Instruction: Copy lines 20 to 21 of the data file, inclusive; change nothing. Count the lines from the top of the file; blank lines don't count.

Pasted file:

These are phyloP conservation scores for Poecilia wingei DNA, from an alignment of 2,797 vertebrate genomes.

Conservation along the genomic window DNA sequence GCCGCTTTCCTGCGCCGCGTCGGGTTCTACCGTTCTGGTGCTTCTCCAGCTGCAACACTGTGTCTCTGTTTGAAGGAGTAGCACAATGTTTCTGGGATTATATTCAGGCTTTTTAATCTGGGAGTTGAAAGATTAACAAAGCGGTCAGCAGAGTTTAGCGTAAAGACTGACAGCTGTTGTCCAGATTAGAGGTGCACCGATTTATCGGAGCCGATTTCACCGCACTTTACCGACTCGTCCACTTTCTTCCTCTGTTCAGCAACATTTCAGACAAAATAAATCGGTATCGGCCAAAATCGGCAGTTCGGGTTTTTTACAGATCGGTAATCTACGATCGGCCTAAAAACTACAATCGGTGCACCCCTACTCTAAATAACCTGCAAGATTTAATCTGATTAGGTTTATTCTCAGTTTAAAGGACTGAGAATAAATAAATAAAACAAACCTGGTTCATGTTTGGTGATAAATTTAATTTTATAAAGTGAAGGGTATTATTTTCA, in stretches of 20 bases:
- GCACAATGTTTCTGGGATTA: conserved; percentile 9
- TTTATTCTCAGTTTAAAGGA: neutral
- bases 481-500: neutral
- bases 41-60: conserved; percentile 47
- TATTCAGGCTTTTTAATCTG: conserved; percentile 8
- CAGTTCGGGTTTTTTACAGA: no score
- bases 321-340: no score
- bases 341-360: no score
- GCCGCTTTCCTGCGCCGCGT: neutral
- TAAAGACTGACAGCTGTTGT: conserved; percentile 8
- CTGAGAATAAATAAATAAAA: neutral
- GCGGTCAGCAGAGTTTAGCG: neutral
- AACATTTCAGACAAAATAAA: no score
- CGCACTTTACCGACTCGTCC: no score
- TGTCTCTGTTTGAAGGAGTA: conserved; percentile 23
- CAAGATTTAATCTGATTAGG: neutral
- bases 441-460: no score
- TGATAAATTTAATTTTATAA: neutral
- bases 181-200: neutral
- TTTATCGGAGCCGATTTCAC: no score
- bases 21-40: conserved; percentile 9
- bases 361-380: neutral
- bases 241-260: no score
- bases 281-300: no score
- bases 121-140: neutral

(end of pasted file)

- TGATAAATTTAATTTTATAA: neutral
- bases 181-200: neutral